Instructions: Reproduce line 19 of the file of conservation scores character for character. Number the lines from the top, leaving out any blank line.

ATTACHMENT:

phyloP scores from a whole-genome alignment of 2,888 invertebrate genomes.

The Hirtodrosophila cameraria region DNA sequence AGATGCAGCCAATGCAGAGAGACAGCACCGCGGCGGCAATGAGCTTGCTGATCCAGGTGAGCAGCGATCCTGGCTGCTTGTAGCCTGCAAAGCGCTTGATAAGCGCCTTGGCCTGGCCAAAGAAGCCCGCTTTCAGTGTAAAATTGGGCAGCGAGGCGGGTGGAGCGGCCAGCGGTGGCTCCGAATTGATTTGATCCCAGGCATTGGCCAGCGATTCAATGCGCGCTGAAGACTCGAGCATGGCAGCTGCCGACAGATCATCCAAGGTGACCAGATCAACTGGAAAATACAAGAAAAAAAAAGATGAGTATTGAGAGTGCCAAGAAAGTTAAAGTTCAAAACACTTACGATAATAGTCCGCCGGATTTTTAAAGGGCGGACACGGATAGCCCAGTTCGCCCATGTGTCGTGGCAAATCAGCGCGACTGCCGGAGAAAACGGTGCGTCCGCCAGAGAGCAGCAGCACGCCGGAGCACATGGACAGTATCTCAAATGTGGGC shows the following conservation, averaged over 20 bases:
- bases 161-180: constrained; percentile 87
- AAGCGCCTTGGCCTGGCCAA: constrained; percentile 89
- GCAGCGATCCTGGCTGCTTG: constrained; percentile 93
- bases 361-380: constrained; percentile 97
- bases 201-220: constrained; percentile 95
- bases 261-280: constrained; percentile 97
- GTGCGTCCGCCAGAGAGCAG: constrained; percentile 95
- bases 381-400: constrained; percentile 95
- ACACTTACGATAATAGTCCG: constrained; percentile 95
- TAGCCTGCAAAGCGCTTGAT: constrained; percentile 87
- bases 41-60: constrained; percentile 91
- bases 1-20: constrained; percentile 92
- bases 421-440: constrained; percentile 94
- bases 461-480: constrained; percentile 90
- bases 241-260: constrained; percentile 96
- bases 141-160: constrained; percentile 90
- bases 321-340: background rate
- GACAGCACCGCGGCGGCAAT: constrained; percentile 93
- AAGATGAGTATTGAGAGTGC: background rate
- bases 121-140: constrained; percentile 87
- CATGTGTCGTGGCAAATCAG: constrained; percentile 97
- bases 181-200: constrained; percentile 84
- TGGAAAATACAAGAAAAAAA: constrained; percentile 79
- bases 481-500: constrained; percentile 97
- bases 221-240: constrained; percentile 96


- bases 321-340: background rate